Last Updated: Wednesday, 17 May 2023, 15:20 GMT

Applicant v. State Secretary for Security and Justice

Publisher Netherlands, The: The Hague District Court
Publication Date 19 October 2020
Citation / Document Symbol ECLI:NL:RBDHA:2020:10437
Other Languages / Attachments Decision in Dutch
Cite as Applicant v. State Secretary for Security and Justice, ECLI:NL:RBDHA:2020:10437, Netherlands, The: The Hague District Court, 19 October 2020, available at:,NTL_HDC,5f96acb64.html [accessed 17 May 2023]
DisclaimerThis is not a UNHCR publication. UNHCR is not responsible for, nor does it necessarily endorse, its content. Any views expressed are solely those of the author or publisher and do not necessarily reflect those of UNHCR, the United Nations or its Member States.

The Netherlands: Inadmissibility of asylum applications by Syrian nationals enjoying refugee status in Bulgaria insufficiently justified

On 19 October 2020, the Court of The Hague ruled that the State Secretary for Justice and Security had insufficiently motivated the inadmissibility of the applications of four Syrian nationals, who had made an asylum application in the Netherlands while already enjoying refugee status in Bulgaria. 
The applicants were granted refugee status in Bulgaria in August 2017. Subsequently, they moved to Germany, where their asylum applications were declared inadmissible and they were transferred back to Bulgaria. In June 2020, they left to the Netherlands, where they unsuccessfully applied for a temporary asylum residence permit. The State Secretary declared their applications inadmissible because of their refugee status in Bulgaria.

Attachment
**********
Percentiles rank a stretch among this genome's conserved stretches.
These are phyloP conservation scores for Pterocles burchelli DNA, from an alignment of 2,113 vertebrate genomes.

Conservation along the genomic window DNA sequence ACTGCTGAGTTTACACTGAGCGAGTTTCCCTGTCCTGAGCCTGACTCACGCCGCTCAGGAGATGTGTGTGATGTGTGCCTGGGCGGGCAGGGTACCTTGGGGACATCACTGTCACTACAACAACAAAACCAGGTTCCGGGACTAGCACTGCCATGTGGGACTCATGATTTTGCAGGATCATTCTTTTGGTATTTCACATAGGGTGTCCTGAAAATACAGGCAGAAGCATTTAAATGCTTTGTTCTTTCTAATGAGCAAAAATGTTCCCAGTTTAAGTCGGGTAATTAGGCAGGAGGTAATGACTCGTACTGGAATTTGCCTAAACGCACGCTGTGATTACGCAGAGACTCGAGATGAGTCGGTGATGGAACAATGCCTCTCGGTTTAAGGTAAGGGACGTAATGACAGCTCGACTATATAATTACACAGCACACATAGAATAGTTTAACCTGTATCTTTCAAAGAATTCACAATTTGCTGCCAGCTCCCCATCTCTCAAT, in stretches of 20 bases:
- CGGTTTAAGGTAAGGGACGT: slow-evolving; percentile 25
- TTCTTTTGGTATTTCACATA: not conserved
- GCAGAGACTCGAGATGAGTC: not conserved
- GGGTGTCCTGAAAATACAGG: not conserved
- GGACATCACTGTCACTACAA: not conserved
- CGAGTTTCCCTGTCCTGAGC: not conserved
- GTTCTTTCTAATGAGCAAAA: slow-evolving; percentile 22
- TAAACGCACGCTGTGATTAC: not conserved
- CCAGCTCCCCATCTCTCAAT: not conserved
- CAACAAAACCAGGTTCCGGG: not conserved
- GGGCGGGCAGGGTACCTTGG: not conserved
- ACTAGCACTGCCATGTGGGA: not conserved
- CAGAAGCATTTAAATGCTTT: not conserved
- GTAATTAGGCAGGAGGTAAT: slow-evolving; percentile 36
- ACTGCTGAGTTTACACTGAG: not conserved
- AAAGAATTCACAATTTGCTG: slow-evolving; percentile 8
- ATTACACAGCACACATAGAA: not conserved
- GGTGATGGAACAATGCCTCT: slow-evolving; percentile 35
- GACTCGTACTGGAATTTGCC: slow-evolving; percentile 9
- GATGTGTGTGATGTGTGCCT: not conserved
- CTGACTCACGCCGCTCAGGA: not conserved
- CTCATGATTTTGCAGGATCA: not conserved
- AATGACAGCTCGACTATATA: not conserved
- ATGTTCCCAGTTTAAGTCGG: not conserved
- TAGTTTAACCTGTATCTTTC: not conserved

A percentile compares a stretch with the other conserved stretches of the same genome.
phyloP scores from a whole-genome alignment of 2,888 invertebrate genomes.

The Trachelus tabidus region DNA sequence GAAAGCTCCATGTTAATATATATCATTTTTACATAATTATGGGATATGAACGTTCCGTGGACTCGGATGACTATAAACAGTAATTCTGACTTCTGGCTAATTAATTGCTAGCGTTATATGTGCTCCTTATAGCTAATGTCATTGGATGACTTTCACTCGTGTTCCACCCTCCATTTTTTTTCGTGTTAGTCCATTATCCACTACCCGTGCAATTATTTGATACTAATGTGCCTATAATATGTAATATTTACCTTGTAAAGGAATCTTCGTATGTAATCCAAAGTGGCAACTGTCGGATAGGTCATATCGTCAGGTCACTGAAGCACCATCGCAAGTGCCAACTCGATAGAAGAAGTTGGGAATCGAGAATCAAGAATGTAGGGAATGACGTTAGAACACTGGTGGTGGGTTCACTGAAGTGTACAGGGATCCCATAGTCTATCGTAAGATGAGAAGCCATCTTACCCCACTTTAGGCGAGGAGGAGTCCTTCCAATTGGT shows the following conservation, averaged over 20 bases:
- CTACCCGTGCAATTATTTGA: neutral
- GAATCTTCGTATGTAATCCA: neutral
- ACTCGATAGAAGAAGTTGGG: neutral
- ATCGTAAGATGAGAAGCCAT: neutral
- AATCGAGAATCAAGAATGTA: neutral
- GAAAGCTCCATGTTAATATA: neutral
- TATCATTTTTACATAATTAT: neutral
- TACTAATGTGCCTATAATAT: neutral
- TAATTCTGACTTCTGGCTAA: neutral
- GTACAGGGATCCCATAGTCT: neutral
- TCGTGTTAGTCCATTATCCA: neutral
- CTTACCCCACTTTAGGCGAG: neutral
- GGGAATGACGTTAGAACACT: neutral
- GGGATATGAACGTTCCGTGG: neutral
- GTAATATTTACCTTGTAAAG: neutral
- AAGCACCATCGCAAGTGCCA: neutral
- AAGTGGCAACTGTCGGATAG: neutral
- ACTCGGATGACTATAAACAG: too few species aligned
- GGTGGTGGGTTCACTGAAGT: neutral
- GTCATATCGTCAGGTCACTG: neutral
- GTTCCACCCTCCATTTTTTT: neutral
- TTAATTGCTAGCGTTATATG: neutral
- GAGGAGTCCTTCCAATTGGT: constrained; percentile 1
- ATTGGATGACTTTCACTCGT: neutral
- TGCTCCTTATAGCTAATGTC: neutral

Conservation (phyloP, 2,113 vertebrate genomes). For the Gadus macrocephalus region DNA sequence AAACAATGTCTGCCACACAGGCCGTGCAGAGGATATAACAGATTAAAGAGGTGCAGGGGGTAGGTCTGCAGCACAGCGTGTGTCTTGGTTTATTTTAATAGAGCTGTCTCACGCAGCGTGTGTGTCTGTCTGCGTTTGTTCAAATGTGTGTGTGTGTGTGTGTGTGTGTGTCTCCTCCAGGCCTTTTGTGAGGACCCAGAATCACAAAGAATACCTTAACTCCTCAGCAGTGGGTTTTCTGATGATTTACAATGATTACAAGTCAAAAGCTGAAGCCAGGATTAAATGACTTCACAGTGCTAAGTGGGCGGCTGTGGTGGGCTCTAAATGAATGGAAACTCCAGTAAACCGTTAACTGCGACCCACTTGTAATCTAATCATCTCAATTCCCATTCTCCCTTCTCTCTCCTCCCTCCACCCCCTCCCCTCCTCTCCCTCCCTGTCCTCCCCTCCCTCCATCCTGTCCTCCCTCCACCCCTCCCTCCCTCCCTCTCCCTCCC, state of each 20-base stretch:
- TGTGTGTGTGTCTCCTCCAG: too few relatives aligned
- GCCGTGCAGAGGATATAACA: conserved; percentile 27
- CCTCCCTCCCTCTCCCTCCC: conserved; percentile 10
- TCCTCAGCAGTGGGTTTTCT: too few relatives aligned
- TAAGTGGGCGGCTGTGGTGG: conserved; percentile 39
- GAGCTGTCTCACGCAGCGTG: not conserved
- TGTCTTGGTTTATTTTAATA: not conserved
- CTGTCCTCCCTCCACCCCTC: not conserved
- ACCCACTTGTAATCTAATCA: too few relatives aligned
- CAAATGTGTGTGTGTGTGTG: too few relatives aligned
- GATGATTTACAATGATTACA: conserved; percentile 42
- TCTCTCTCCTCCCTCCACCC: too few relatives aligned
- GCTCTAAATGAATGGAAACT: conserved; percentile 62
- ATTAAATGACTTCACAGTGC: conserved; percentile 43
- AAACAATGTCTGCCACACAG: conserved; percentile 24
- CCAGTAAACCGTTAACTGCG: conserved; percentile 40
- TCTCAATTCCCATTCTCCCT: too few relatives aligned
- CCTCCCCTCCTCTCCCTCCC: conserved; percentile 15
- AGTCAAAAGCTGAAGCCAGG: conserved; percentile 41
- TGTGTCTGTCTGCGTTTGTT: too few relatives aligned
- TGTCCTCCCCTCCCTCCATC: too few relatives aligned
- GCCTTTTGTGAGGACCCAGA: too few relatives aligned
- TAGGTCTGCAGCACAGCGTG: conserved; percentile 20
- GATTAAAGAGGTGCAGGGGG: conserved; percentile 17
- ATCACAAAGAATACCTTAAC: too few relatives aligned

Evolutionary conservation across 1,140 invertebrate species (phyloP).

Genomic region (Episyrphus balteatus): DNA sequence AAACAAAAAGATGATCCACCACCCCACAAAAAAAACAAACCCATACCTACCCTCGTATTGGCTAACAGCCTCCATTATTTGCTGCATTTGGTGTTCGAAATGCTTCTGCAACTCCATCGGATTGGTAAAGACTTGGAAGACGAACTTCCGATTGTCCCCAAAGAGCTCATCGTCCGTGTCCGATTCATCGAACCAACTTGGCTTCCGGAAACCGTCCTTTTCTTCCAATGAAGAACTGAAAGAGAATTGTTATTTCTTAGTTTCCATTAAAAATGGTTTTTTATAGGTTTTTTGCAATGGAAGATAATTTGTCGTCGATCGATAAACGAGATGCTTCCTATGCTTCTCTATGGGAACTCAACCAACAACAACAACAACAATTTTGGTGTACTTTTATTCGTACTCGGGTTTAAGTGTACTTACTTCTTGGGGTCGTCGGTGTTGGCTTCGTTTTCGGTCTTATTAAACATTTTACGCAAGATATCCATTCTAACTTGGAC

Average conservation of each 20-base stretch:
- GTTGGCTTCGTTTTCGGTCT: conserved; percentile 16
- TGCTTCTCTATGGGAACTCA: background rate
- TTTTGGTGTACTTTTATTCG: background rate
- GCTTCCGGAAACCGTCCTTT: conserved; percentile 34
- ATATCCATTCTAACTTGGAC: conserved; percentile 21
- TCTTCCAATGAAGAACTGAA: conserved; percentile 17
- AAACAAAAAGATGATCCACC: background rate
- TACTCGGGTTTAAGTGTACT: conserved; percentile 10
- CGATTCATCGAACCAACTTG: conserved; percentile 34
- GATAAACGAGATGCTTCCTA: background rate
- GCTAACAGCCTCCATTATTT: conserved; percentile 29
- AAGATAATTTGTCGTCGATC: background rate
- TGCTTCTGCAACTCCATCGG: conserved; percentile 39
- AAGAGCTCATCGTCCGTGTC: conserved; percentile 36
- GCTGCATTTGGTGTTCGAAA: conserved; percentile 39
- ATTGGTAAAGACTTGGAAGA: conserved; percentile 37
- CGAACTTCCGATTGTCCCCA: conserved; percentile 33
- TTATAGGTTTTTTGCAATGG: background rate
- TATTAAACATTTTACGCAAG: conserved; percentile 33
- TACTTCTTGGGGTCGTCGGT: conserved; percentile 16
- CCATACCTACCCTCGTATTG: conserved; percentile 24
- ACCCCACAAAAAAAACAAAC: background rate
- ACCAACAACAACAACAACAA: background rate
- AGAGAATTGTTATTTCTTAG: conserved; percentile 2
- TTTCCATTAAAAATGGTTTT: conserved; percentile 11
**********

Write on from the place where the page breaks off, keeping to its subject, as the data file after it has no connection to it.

The State Secretary based his decision on references to previous case-law and the general legislative framework in Bulgaria. He underlined, inter alia, that the principle of mutual trust allowed him to consider that the situation for refugees in Bulgaria is poor, but a return to Bulgaria would not expose the applicants to a treatment violating Article 3 ECHR. Furthermore, he estimated that the applicants had made insufficient efforts to enforce their rights, such as regarding housing and education, and concluded that the legal situation in Bulgaria for refugees is comparable to the one of Bulgarian citizens.
The Court rejected this assessment, highlighting that the State Secretary must substantively address the arguments of the applicants, thereby carefully considering whether the principle of mutual trust can be invoked in individual cases. The Court extensively considered the situation for refugees in Bulgaria, taking into account, inter alia, the lack of access to housing and identity documents, and the lack of Bulgarian integration facilities. Indeed, with reference to Ibrahim and ET and NT, the Court orders the Dutch State Secretary to obtain more information and assess whether the applicants, in Bulgaria, would not risk to be exposed to a situation that violates Article 3 ECHR and Article 4 of the Charter. The lack of access to housing that may make the applicants entirely reliant on the Bulgarian authorities, who seem to be 'officially indifferent' to their needs, should be taken into account.
Therefore, the Court annuls the decisions and orders the State Secretary to collect information from the Bulgarian authorities and make a new assessment based on general information, the information provided by the applicants, the Bulgarian authorities, and the Court's decision. 
Based on an unofficial translation by the EWLU Team

Published in ELENA Weekly Legal Update - 23 October 2020

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